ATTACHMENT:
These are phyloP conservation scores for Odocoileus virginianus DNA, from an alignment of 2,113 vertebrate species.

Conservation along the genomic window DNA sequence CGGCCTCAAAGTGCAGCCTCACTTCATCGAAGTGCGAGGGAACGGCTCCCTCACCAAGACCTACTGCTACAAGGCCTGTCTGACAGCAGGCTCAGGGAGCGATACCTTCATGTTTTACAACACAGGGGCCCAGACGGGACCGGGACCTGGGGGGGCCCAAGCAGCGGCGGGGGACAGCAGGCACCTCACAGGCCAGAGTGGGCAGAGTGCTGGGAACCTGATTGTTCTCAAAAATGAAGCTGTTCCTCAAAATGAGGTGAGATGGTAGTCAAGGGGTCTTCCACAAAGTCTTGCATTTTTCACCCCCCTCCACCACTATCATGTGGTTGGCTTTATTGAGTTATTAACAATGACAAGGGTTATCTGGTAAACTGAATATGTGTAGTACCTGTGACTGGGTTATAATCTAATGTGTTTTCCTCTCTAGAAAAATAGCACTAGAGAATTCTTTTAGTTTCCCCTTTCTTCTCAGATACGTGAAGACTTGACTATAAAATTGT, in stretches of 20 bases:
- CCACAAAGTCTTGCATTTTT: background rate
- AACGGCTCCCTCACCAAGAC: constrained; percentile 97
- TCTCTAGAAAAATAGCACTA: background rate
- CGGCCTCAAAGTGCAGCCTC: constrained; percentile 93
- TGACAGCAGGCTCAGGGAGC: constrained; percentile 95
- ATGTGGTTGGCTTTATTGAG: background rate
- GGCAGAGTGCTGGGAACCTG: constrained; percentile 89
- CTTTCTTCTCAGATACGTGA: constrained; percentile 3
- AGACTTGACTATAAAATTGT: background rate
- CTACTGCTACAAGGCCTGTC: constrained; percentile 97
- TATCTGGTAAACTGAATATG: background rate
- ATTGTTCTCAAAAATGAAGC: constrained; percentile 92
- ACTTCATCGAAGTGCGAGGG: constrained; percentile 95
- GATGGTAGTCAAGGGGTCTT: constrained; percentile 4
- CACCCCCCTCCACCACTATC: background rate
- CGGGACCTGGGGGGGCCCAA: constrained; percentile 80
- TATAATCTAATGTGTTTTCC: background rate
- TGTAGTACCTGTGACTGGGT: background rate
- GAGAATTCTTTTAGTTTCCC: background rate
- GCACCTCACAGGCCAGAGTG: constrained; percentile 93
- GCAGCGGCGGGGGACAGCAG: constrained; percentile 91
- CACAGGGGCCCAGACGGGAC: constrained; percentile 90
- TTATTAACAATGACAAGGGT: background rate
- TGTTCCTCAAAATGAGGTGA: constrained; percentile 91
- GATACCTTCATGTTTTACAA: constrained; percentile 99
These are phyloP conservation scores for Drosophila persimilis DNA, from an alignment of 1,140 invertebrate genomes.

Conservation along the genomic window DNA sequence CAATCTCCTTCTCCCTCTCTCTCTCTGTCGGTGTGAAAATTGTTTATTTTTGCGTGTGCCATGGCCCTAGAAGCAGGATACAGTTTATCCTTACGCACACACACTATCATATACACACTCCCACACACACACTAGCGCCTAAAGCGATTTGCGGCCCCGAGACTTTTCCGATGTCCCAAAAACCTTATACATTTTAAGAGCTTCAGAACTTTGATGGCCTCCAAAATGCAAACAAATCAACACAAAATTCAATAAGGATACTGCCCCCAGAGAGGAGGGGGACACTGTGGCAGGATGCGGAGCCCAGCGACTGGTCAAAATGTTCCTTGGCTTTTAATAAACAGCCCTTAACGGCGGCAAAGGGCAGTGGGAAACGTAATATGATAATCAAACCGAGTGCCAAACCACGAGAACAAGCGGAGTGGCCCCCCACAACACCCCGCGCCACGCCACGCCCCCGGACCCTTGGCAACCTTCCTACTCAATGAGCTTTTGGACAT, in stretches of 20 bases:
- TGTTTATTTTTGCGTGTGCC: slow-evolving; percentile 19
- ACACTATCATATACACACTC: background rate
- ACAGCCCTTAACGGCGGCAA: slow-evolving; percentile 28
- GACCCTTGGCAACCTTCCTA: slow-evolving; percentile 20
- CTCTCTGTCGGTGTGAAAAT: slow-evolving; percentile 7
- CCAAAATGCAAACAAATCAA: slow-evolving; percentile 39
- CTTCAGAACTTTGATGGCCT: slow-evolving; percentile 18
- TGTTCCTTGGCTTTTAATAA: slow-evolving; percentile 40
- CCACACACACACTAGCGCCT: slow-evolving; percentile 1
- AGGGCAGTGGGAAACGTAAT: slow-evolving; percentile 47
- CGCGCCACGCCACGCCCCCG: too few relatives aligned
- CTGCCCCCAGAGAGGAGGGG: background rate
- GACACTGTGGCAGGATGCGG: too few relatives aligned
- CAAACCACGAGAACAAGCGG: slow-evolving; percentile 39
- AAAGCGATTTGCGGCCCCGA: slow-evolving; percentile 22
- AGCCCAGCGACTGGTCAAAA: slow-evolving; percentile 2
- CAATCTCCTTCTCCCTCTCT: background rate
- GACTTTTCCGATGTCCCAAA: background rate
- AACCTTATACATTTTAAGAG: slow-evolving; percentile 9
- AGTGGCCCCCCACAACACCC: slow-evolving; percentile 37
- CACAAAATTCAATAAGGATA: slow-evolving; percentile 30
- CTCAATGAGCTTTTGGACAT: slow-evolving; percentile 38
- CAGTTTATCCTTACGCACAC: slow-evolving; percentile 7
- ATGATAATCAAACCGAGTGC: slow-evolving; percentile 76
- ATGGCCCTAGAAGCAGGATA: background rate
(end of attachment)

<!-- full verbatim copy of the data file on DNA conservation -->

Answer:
These are phyloP conservation scores for Odocoileus virginianus DNA, from an alignment of 2,113 vertebrate species.

Conservation along the genomic window DNA sequence CGGCCTCAAAGTGCAGCCTCACTTCATCGAAGTGCGAGGGAACGGCTCCCTCACCAAGACCTACTGCTACAAGGCCTGTCTGACAGCAGGCTCAGGGAGCGATACCTTCATGTTTTACAACACAGGGGCCCAGACGGGACCGGGACCTGGGGGGGCCCAAGCAGCGGCGGGGGACAGCAGGCACCTCACAGGCCAGAGTGGGCAGAGTGCTGGGAACCTGATTGTTCTCAAAAATGAAGCTGTTCCTCAAAATGAGGTGAGATGGTAGTCAAGGGGTCTTCCACAAAGTCTTGCATTTTTCACCCCCCTCCACCACTATCATGTGGTTGGCTTTATTGAGTTATTAACAATGACAAGGGTTATCTGGTAAACTGAATATGTGTAGTACCTGTGACTGGGTTATAATCTAATGTGTTTTCCTCTCTAGAAAAATAGCACTAGAGAATTCTTTTAGTTTCCCCTTTCTTCTCAGATACGTGAAGACTTGACTATAAAATTGT, in stretches of 20 bases:
- CCACAAAGTCTTGCATTTTT: background rate
- AACGGCTCCCTCACCAAGAC: constrained; percentile 97
- TCTCTAGAAAAATAGCACTA: background rate
- CGGCCTCAAAGTGCAGCCTC: constrained; percentile 93
- TGACAGCAGGCTCAGGGAGC: constrained; percentile 95
- ATGTGGTTGGCTTTATTGAG: background rate
- GGCAGAGTGCTGGGAACCTG: constrained; percentile 89
- CTTTCTTCTCAGATACGTGA: constrained; percentile 3
- AGACTTGACTATAAAATTGT: background rate
- CTACTGCTACAAGGCCTGTC: constrained; percentile 97
- TATCTGGTAAACTGAATATG: background rate
- ATTGTTCTCAAAAATGAAGC: constrained; percentile 92
- ACTTCATCGAAGTGCGAGGG: constrained; percentile 95
- GATGGTAGTCAAGGGGTCTT: constrained; percentile 4
- CACCCCCCTCCACCACTATC: background rate
- CGGGACCTGGGGGGGCCCAA: constrained; percentile 80
- TATAATCTAATGTGTTTTCC: background rate
- TGTAGTACCTGTGACTGGGT: background rate
- GAGAATTCTTTTAGTTTCCC: background rate
- GCACCTCACAGGCCAGAGTG: constrained; percentile 93
- GCAGCGGCGGGGGACAGCAG: constrained; percentile 91
- CACAGGGGCCCAGACGGGAC: constrained; percentile 90
- TTATTAACAATGACAAGGGT: background rate
- TGTTCCTCAAAATGAGGTGA: constrained; percentile 91
- GATACCTTCATGTTTTACAA: constrained; percentile 99
These are phyloP conservation scores for Drosophila persimilis DNA, from an alignment of 1,140 invertebrate genomes.

Conservation along the genomic window DNA sequence CAATCTCCTTCTCCCTCTCTCTCTCTGTCGGTGTGAAAATTGTTTATTTTTGCGTGTGCCATGGCCCTAGAAGCAGGATACAGTTTATCCTTACGCACACACACTATCATATACACACTCCCACACACACACTAGCGCCTAAAGCGATTTGCGGCCCCGAGACTTTTCCGATGTCCCAAAAACCTTATACATTTTAAGAGCTTCAGAACTTTGATGGCCTCCAAAATGCAAACAAATCAACACAAAATTCAATAAGGATACTGCCCCCAGAGAGGAGGGGGACACTGTGGCAGGATGCGGAGCCCAGCGACTGGTCAAAATGTTCCTTGGCTTTTAATAAACAGCCCTTAACGGCGGCAAAGGGCAGTGGGAAACGTAATATGATAATCAAACCGAGTGCCAAACCACGAGAACAAGCGGAGTGGCCCCCCACAACACCCCGCGCCACGCCACGCCCCCGGACCCTTGGCAACCTTCCTACTCAATGAGCTTTTGGACAT, in stretches of 20 bases:
- TGTTTATTTTTGCGTGTGCC: slow-evolving; percentile 19
- ACACTATCATATACACACTC: background rate
- ACAGCCCTTAACGGCGGCAA: slow-evolving; percentile 28
- GACCCTTGGCAACCTTCCTA: slow-evolving; percentile 20
- CTCTCTGTCGGTGTGAAAAT: slow-evolving; percentile 7
- CCAAAATGCAAACAAATCAA: slow-evolving; percentile 39
- CTTCAGAACTTTGATGGCCT: slow-evolving; percentile 18
- TGTTCCTTGGCTTTTAATAA: slow-evolving; percentile 40
- CCACACACACACTAGCGCCT: slow-evolving; percentile 1
- AGGGCAGTGGGAAACGTAAT: slow-evolving; percentile 47
- CGCGCCACGCCACGCCCCCG: too few relatives aligned
- CTGCCCCCAGAGAGGAGGGG: background rate
- GACACTGTGGCAGGATGCGG: too few relatives aligned
- CAAACCACGAGAACAAGCGG: slow-evolving; percentile 39
- AAAGCGATTTGCGGCCCCGA: slow-evolving; percentile 22
- AGCCCAGCGACTGGTCAAAA: slow-evolving; percentile 2
- CAATCTCCTTCTCCCTCTCT: background rate
- GACTTTTCCGATGTCCCAAA: background rate
- AACCTTATACATTTTAAGAG: slow-evolving; percentile 9
- AGTGGCCCCCCACAACACCC: slow-evolving; percentile 37
- CACAAAATTCAATAAGGATA: slow-evolving; percentile 30
- CTCAATGAGCTTTTGGACAT: slow-evolving; percentile 38
- CAGTTTATCCTTACGCACAC: slow-evolving; percentile 7
- ATGATAATCAAACCGAGTGC: slow-evolving; percentile 76
- ATGGCCCTAGAAGCAGGATA: background rate